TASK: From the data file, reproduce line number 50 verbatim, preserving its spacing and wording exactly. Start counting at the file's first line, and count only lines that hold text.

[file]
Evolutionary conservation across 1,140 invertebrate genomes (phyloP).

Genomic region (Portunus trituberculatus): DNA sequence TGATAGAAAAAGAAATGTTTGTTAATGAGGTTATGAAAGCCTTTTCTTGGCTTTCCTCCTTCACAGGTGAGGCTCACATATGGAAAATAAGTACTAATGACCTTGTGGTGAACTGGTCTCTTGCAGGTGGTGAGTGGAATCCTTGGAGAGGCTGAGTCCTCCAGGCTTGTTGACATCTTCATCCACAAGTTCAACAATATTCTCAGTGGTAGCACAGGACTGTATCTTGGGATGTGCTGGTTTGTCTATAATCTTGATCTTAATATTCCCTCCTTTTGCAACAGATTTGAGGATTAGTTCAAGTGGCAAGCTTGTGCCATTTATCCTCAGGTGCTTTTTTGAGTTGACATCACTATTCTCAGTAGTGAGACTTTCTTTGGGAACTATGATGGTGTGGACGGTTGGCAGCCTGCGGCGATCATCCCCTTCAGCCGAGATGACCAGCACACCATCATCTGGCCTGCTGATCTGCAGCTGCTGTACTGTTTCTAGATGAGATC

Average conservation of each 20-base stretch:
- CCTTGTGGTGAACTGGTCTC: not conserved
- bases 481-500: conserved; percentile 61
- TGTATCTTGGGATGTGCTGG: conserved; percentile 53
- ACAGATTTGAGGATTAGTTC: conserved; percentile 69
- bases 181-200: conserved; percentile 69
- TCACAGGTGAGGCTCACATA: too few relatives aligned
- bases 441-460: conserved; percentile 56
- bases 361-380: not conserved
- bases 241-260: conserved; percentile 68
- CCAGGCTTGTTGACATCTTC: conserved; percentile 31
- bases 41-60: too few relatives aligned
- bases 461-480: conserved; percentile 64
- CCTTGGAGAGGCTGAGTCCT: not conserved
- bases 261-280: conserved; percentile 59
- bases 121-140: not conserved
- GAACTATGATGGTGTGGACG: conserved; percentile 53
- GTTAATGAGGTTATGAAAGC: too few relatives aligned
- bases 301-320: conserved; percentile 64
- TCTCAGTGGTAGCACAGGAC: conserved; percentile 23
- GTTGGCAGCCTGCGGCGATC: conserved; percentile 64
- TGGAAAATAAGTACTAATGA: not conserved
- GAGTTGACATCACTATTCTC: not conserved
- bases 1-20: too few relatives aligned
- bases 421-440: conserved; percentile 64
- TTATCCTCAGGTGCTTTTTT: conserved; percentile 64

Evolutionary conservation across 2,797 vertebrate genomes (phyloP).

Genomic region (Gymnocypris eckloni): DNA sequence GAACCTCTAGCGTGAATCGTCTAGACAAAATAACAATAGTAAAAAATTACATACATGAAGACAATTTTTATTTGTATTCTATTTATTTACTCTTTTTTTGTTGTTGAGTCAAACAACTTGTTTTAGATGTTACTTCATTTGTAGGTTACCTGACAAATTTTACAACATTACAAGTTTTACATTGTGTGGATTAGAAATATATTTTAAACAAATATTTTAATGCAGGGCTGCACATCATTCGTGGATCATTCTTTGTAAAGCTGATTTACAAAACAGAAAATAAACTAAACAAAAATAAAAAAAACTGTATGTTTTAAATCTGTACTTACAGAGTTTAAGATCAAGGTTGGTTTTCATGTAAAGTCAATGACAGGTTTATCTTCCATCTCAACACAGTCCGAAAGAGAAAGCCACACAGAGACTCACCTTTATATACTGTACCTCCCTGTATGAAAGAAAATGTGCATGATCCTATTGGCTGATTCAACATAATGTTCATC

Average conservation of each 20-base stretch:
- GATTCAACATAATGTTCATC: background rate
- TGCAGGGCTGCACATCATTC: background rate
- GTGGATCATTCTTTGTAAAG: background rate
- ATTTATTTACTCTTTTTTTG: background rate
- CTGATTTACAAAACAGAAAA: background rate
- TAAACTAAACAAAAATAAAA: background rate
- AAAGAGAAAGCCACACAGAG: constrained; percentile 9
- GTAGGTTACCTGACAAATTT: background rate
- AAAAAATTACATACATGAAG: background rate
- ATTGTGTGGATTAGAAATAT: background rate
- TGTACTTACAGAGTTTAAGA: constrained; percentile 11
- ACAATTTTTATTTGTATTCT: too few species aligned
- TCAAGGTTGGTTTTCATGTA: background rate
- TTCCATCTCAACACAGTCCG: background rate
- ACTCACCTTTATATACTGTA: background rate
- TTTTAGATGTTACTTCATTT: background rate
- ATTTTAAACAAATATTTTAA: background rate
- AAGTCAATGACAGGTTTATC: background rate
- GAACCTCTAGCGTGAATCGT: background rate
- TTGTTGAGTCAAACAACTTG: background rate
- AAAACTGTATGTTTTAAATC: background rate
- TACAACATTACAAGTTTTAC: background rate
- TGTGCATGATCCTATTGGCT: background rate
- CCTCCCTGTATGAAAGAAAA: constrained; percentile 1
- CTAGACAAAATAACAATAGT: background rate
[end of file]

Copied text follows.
- GAACCTCTAGCGTGAATCGT: background rate